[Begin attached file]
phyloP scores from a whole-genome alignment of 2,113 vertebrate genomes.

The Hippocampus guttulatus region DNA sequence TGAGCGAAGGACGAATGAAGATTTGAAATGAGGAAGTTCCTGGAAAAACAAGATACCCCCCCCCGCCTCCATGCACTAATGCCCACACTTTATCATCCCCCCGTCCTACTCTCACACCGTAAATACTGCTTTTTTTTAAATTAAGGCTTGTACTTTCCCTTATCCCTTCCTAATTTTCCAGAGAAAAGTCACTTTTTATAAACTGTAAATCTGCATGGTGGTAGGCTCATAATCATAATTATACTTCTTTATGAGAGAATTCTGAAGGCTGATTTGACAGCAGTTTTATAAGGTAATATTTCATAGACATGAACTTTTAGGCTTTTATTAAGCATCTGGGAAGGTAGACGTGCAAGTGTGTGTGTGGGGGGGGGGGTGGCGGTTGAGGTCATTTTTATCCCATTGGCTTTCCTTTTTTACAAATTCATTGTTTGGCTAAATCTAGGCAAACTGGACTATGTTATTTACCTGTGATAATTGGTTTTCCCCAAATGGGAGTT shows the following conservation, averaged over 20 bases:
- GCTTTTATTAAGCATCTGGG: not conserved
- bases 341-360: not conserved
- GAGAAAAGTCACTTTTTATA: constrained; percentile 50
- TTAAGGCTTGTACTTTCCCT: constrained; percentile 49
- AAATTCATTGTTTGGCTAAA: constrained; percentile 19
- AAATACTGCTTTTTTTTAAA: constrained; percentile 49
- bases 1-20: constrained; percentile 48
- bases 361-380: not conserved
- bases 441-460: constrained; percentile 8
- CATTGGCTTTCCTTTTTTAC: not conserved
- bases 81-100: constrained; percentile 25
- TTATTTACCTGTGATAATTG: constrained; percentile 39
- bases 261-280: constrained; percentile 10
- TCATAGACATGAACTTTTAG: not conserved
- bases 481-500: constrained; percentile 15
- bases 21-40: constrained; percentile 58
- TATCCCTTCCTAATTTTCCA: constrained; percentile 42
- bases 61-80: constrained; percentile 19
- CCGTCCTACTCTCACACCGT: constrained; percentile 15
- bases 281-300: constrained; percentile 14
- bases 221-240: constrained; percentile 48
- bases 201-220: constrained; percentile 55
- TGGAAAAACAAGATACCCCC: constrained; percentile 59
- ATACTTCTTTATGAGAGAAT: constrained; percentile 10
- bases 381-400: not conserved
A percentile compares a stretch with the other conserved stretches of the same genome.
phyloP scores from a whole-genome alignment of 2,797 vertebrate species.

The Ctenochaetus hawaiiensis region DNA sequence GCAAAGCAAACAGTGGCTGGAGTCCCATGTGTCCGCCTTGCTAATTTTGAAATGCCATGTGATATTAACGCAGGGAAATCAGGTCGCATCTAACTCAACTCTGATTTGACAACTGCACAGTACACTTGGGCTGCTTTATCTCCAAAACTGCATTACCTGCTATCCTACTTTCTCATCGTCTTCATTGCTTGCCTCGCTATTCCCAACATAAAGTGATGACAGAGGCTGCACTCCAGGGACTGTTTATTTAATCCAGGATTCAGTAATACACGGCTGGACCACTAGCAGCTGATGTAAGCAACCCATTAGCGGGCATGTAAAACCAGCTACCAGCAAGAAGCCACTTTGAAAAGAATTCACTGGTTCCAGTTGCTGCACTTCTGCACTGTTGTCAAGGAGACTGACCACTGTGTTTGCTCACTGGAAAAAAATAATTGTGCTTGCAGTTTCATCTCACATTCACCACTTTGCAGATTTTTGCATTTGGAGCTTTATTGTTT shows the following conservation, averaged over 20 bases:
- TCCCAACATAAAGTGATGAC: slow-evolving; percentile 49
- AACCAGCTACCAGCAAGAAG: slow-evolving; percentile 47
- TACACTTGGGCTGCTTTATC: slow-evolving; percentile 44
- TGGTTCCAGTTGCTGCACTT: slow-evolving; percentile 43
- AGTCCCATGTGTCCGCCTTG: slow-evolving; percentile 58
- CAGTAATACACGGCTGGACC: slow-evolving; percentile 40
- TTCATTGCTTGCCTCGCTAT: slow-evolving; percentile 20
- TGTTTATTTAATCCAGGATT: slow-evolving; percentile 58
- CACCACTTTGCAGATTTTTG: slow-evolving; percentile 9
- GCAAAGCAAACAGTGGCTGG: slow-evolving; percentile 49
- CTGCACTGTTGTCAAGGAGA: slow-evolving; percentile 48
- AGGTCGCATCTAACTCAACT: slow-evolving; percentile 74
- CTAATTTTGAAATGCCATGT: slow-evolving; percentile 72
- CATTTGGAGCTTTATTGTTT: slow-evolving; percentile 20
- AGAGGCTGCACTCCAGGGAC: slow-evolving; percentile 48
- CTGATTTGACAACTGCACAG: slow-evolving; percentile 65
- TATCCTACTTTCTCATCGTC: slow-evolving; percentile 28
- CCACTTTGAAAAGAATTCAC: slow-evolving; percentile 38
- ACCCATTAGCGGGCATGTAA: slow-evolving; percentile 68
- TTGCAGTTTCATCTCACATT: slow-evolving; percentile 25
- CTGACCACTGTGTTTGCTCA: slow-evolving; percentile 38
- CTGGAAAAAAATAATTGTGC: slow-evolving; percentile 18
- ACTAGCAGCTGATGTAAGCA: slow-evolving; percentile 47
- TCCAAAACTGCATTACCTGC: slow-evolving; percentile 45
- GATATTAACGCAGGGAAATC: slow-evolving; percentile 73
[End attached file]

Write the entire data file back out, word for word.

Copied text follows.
phyloP scores from a whole-genome alignment of 2,113 vertebrate genomes.

The Hippocampus guttulatus region DNA sequence TGAGCGAAGGACGAATGAAGATTTGAAATGAGGAAGTTCCTGGAAAAACAAGATACCCCCCCCCGCCTCCATGCACTAATGCCCACACTTTATCATCCCCCCGTCCTACTCTCACACCGTAAATACTGCTTTTTTTTAAATTAAGGCTTGTACTTTCCCTTATCCCTTCCTAATTTTCCAGAGAAAAGTCACTTTTTATAAACTGTAAATCTGCATGGTGGTAGGCTCATAATCATAATTATACTTCTTTATGAGAGAATTCTGAAGGCTGATTTGACAGCAGTTTTATAAGGTAATATTTCATAGACATGAACTTTTAGGCTTTTATTAAGCATCTGGGAAGGTAGACGTGCAAGTGTGTGTGTGGGGGGGGGGGTGGCGGTTGAGGTCATTTTTATCCCATTGGCTTTCCTTTTTTACAAATTCATTGTTTGGCTAAATCTAGGCAAACTGGACTATGTTATTTACCTGTGATAATTGGTTTTCCCCAAATGGGAGTT shows the following conservation, averaged over 20 bases:
- GCTTTTATTAAGCATCTGGG: not conserved
- bases 341-360: not conserved
- GAGAAAAGTCACTTTTTATA: constrained; percentile 50
- TTAAGGCTTGTACTTTCCCT: constrained; percentile 49
- AAATTCATTGTTTGGCTAAA: constrained; percentile 19
- AAATACTGCTTTTTTTTAAA: constrained; percentile 49
- bases 1-20: constrained; percentile 48
- bases 361-380: not conserved
- bases 441-460: constrained; percentile 8
- CATTGGCTTTCCTTTTTTAC: not conserved
- bases 81-100: constrained; percentile 25
- TTATTTACCTGTGATAATTG: constrained; percentile 39
- bases 261-280: constrained; percentile 10
- TCATAGACATGAACTTTTAG: not conserved
- bases 481-500: constrained; percentile 15
- bases 21-40: constrained; percentile 58
- TATCCCTTCCTAATTTTCCA: constrained; percentile 42
- bases 61-80: constrained; percentile 19
- CCGTCCTACTCTCACACCGT: constrained; percentile 15
- bases 281-300: constrained; percentile 14
- bases 221-240: constrained; percentile 48
- bases 201-220: constrained; percentile 55
- TGGAAAAACAAGATACCCCC: constrained; percentile 59
- ATACTTCTTTATGAGAGAAT: constrained; percentile 10
- bases 381-400: not conserved
A percentile compares a stretch with the other conserved stretches of the same genome.
phyloP scores from a whole-genome alignment of 2,797 vertebrate species.

The Ctenochaetus hawaiiensis region DNA sequence GCAAAGCAAACAGTGGCTGGAGTCCCATGTGTCCGCCTTGCTAATTTTGAAATGCCATGTGATATTAACGCAGGGAAATCAGGTCGCATCTAACTCAACTCTGATTTGACAACTGCACAGTACACTTGGGCTGCTTTATCTCCAAAACTGCATTACCTGCTATCCTACTTTCTCATCGTCTTCATTGCTTGCCTCGCTATTCCCAACATAAAGTGATGACAGAGGCTGCACTCCAGGGACTGTTTATTTAATCCAGGATTCAGTAATACACGGCTGGACCACTAGCAGCTGATGTAAGCAACCCATTAGCGGGCATGTAAAACCAGCTACCAGCAAGAAGCCACTTTGAAAAGAATTCACTGGTTCCAGTTGCTGCACTTCTGCACTGTTGTCAAGGAGACTGACCACTGTGTTTGCTCACTGGAAAAAAATAATTGTGCTTGCAGTTTCATCTCACATTCACCACTTTGCAGATTTTTGCATTTGGAGCTTTATTGTTT shows the following conservation, averaged over 20 bases:
- TCCCAACATAAAGTGATGAC: slow-evolving; percentile 49
- AACCAGCTACCAGCAAGAAG: slow-evolving; percentile 47
- TACACTTGGGCTGCTTTATC: slow-evolving; percentile 44
- TGGTTCCAGTTGCTGCACTT: slow-evolving; percentile 43
- AGTCCCATGTGTCCGCCTTG: slow-evolving; percentile 58
- CAGTAATACACGGCTGGACC: slow-evolving; percentile 40
- TTCATTGCTTGCCTCGCTAT: slow-evolving; percentile 20
- TGTTTATTTAATCCAGGATT: slow-evolving; percentile 58
- CACCACTTTGCAGATTTTTG: slow-evolving; percentile 9
- GCAAAGCAAACAGTGGCTGG: slow-evolving; percentile 49
- CTGCACTGTTGTCAAGGAGA: slow-evolving; percentile 48
- AGGTCGCATCTAACTCAACT: slow-evolving; percentile 74
- CTAATTTTGAAATGCCATGT: slow-evolving; percentile 72
- CATTTGGAGCTTTATTGTTT: slow-evolving; percentile 20
- AGAGGCTGCACTCCAGGGAC: slow-evolving; percentile 48
- CTGATTTGACAACTGCACAG: slow-evolving; percentile 65
- TATCCTACTTTCTCATCGTC: slow-evolving; percentile 28
- CCACTTTGAAAAGAATTCAC: slow-evolving; percentile 38
- ACCCATTAGCGGGCATGTAA: slow-evolving; percentile 68
- TTGCAGTTTCATCTCACATT: slow-evolving; percentile 25
- CTGACCACTGTGTTTGCTCA: slow-evolving; percentile 38
- CTGGAAAAAAATAATTGTGC: slow-evolving; percentile 18
- ACTAGCAGCTGATGTAAGCA: slow-evolving; percentile 47
- TCCAAAACTGCATTACCTGC: slow-evolving; percentile 45
- GATATTAACGCAGGGAAATC: slow-evolving; percentile 73